2. Local variables are pushed onto the stack. They are valid only in the context of the function they belong to. With that in mind it makes sense that they are no longer valid once the function returns, since the function's stack frame is removed from the stack.
  3. Objects on the heap. In an environment with a complete libc you may allocate typeless (void *) memory using the library function malloc(3). The library itself utilizes the system calls brk(2) & mmap(2). When programming in C++ we usually do not call malloc(3) directly, but use the language's new-operator to create new objects.

However, we cannot rely on Linux's libc implementation when building an operating system and, thus, do not have dynamic memory management at our disposal. We have to rely on memory types 1 and 2 during this lecture. We will revisit this topic and implement dynamic memory management in BST.

When working with local variables we have to take care when it comes to the size of objects. The stack of our operating system is only 4096 bytes large and one common mistake is to forget about that fact and allocate an object that is too large, leading to a stack overflow:

struct huge_object {
char buffer[5000];
void foo() {
huge_object barfoo;

This will not cause our operating system to crash, but it will corrupt any data structure that is located directly below the stack in memory. This in turn may lead to nondeterministic behaviour of your operating system, as it fills other global variables with arbitrary data.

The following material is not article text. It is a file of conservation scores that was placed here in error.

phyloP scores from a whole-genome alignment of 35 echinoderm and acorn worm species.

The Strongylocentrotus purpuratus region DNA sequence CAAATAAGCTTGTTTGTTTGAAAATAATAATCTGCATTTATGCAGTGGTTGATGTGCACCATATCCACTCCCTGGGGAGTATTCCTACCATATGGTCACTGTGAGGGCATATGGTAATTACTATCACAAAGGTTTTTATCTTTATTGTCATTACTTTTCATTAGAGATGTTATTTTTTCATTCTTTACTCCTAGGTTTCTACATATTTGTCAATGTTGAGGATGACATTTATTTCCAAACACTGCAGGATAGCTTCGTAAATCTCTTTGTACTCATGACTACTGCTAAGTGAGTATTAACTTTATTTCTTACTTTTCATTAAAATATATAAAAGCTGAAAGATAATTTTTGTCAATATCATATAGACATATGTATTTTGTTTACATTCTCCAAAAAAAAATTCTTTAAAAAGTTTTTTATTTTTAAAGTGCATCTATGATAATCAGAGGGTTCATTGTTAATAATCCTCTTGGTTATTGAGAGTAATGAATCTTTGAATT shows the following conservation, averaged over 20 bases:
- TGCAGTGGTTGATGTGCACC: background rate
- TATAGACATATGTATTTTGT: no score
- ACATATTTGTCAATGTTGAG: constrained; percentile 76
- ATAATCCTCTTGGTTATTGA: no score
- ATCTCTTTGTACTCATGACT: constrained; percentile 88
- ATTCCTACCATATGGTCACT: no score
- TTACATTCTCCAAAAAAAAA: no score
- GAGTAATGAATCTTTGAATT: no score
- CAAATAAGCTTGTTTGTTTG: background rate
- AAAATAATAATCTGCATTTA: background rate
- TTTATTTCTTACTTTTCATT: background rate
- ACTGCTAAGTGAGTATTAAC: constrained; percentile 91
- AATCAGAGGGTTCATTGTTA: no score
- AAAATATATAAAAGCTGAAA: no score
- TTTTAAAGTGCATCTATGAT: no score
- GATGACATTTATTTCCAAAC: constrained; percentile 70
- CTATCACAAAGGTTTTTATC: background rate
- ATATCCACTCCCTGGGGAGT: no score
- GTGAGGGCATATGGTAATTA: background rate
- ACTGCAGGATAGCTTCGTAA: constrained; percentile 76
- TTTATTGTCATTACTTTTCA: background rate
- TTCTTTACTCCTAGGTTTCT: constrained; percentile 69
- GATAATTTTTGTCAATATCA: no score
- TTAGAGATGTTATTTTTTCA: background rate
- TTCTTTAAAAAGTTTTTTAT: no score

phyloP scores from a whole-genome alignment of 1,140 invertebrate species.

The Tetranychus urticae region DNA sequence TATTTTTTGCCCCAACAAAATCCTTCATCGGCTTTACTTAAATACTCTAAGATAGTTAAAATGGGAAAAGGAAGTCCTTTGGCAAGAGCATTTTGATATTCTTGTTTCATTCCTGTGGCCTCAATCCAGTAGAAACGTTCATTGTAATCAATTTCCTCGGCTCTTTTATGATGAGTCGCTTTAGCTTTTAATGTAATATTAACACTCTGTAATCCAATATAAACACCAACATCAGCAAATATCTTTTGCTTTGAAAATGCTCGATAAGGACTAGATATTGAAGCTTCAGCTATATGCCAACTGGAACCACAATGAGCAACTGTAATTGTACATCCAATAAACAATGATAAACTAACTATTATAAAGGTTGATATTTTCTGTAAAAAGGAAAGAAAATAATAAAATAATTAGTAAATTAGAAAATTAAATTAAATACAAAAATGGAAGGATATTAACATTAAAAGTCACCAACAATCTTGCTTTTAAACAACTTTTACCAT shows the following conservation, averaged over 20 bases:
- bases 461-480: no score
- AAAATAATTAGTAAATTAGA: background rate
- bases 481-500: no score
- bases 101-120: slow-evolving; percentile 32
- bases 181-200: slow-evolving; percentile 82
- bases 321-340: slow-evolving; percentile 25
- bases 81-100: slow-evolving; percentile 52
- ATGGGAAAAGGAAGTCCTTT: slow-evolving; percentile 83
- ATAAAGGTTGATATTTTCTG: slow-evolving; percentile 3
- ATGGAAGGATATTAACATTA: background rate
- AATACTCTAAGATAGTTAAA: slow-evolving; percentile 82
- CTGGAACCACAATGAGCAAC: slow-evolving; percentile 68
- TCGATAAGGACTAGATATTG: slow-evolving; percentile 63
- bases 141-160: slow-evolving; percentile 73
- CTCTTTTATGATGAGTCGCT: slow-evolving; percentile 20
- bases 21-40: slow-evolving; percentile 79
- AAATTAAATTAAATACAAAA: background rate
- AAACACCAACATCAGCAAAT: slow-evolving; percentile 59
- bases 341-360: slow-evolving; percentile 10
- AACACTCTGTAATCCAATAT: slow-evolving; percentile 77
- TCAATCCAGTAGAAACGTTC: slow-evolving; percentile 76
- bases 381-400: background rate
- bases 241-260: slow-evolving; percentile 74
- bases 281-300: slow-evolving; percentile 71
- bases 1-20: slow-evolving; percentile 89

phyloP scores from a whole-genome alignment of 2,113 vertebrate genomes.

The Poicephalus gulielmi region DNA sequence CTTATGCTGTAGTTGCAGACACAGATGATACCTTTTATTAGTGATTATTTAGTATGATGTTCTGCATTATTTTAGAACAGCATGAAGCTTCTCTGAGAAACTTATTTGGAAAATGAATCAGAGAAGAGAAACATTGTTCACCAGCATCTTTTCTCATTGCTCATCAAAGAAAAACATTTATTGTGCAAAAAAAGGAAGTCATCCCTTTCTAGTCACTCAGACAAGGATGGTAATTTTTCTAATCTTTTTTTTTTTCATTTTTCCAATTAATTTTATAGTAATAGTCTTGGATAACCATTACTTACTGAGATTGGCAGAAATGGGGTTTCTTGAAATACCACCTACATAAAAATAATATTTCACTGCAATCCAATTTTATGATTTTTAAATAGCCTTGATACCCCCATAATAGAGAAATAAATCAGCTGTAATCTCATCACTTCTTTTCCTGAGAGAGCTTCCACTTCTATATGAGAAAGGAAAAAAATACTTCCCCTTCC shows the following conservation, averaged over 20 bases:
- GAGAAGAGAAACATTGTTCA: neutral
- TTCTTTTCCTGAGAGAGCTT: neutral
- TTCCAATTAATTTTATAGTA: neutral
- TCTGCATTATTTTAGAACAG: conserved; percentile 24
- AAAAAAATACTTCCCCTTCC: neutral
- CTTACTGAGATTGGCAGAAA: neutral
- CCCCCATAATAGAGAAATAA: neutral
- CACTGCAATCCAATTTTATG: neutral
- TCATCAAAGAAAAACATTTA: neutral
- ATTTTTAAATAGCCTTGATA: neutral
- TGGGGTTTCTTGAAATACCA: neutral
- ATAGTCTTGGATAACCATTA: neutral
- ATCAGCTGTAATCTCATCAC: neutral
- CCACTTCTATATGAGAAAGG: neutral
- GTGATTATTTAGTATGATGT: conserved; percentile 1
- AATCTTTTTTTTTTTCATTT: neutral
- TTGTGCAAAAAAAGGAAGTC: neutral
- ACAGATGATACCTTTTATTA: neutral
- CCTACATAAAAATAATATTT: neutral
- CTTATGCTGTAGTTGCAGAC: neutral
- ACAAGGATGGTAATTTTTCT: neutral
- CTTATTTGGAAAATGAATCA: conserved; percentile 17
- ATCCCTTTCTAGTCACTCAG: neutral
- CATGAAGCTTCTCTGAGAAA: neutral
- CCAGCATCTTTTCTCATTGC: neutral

Another common mistake would be to return the address of a local variable. As we have discussed earlier, the lifetime of a local variable allocated on the stack ends once its surrounding function returns. That means that once the function returns the returned address is no longer valid, which also may result in memory corruption bugs. Normally, the compiler will find these errors, but there exist cases where it does not, so be careful when working with local variables.

object_t * foo() {
object_t ret; = 80;
return &ret;

Bitwise Operations and Bitfields

When implementing an operating system, we often have to manipulate the hardware's state directly by writing to its control registers. The hardware's designers often try to implement their hardware as efficient as possible, which may lead to unrelated control bits being joined into a single byte. One example from our first exercise is the CGA graphics card. Each character on the screen (80x25 characters) is programmed via 2 bytes. The first byte contains the ASCII character that should be displayed, while the second byte contains the character's fore- and background color.